Some 177 farm workers departed the island this morning (January 5), to take up employment on farms in Toronto, Canada.
The men, who met with Labour and Social Security Minister, Hon. Pearnel Charles, at the Ministry’s Overseas Employment Services Centre, downtown Kingston, before departing the island, are the first batch of workers to leave the country for 2011. They will take up employment on some 23 farms across Toronto.
Minister Charles said this send off marks another success in the efforts of the Ministry to take advantage of overseas employment opportunities amid the recession. In his charge to the workers, he said they must continue to be ambassadors for the country, to ensure the growth and extension of the farm work programme.
Minister of Labour and Social Security, Hon. Pearnel Charles (left), bids farewell to farm worker Clifton Llewellyn (seated 3rd left), after addressing the workers, who left the island for Canada. The meeting was held at the Overseas Employment Services Centre, downtown Kingston.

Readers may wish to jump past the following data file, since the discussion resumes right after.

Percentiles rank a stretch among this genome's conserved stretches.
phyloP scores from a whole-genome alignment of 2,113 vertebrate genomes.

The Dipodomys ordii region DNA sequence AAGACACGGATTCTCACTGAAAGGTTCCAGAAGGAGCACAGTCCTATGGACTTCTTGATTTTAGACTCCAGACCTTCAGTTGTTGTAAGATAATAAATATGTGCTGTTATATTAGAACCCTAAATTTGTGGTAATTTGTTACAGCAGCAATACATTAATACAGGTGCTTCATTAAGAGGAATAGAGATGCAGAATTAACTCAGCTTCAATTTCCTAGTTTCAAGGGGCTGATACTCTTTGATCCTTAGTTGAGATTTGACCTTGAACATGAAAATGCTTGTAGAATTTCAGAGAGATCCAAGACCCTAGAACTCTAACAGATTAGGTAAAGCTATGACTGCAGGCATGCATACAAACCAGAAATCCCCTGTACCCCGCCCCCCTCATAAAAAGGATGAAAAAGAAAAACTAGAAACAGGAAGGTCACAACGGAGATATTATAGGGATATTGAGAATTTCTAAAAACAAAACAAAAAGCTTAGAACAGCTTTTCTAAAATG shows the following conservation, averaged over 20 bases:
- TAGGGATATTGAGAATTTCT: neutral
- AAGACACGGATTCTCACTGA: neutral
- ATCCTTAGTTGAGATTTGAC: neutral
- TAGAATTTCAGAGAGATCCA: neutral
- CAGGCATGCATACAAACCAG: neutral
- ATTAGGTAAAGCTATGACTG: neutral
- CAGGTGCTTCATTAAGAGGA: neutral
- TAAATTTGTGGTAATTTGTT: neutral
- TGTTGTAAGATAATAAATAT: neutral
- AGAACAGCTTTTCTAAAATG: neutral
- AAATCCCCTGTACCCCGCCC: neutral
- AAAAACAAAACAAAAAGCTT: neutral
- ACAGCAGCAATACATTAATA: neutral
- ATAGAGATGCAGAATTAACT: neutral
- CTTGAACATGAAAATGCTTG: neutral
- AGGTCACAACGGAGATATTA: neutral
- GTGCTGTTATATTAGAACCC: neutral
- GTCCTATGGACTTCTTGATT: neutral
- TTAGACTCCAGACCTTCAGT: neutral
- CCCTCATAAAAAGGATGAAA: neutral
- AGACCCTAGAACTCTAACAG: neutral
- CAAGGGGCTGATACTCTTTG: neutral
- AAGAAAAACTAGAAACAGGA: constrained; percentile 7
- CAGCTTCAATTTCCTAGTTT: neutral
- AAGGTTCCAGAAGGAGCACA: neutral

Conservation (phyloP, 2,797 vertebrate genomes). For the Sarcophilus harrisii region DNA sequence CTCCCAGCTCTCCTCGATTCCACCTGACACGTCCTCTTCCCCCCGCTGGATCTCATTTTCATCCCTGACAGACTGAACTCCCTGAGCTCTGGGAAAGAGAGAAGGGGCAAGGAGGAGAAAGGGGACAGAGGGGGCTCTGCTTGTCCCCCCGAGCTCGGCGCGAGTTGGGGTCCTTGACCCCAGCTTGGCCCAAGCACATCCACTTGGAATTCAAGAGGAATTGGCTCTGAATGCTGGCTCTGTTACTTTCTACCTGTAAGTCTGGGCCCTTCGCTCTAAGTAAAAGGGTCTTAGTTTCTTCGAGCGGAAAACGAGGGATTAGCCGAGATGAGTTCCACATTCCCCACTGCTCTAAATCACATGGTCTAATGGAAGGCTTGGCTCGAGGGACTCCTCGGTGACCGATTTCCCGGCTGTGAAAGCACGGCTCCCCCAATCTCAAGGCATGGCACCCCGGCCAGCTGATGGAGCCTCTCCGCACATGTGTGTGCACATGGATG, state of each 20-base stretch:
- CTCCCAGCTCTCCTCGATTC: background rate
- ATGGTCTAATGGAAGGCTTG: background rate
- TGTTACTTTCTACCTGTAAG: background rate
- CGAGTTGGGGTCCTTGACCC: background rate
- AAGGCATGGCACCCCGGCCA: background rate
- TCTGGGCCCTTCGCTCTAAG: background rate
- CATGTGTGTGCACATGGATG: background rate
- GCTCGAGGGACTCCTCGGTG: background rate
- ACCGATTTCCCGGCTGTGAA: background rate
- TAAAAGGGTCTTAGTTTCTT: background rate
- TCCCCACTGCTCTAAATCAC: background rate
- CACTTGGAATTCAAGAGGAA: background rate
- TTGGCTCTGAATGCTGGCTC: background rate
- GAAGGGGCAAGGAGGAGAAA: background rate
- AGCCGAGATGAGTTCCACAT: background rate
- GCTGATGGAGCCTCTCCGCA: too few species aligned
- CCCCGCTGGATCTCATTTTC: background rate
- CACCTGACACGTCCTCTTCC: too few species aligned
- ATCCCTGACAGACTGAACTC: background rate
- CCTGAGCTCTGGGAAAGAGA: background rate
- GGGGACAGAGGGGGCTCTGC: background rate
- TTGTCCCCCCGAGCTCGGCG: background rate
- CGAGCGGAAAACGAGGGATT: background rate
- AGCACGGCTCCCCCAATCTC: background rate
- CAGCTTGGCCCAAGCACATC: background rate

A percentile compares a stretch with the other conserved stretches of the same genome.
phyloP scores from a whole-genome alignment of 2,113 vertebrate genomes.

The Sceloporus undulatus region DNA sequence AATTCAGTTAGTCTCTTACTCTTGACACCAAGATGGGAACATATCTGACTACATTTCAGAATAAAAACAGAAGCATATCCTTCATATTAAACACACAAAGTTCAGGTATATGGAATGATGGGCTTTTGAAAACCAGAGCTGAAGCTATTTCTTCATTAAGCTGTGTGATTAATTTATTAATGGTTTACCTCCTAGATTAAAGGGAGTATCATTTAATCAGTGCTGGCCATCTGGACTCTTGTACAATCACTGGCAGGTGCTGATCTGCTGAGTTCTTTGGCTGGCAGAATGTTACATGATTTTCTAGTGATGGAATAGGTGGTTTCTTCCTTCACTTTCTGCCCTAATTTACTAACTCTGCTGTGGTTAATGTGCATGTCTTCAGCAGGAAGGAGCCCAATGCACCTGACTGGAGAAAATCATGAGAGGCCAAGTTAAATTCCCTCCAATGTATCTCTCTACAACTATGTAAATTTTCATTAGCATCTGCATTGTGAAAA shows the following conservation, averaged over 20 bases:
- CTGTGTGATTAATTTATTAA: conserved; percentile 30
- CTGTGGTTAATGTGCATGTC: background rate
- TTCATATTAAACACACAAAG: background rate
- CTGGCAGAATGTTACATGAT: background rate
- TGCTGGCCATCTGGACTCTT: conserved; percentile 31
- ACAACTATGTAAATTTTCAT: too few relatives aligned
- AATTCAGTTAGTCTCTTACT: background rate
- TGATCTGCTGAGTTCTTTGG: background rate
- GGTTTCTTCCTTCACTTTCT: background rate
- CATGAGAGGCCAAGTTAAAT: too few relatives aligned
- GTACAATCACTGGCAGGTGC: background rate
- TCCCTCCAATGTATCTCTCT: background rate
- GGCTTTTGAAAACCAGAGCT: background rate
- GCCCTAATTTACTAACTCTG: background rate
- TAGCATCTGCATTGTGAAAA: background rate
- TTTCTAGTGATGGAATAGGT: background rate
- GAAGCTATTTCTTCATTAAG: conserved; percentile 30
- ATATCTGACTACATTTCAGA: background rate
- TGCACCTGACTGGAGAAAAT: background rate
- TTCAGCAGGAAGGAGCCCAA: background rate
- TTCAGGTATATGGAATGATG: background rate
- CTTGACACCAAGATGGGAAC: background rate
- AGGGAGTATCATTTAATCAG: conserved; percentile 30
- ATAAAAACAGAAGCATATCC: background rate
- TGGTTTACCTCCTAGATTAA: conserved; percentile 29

Mr. Charles noted that despite the effects of the recession, some 6,389 Jamaicans were employed in Canada through the farm work programme in 2010. He further told the men that the continued success of the programme is solely dependent on their performance and how well they represented their country.
“I am appealing to you this morning to let us keep this programme going and to tell you the programme can only go on based on your performance. A negative performance destroys the programme. A positive performance increases the need for the Jamaican farmer,” he said.
The Minister also bemoaned the passing of two Jamaican farmers last year and cautioned the men to be vigilant and mindful of their safety as they carry out their jobs.
“Always be conscious of your safety. When you’re working, look at your surroundings, look to make sure you’re secure,” he advised.
The Canada/Jamaica Agricultural Workers Programme began more than 40 years ago and sees roughly 6,000 Jamaican workers going to Canada annually to meet the temporary seasonal needs of Canadian farm operators.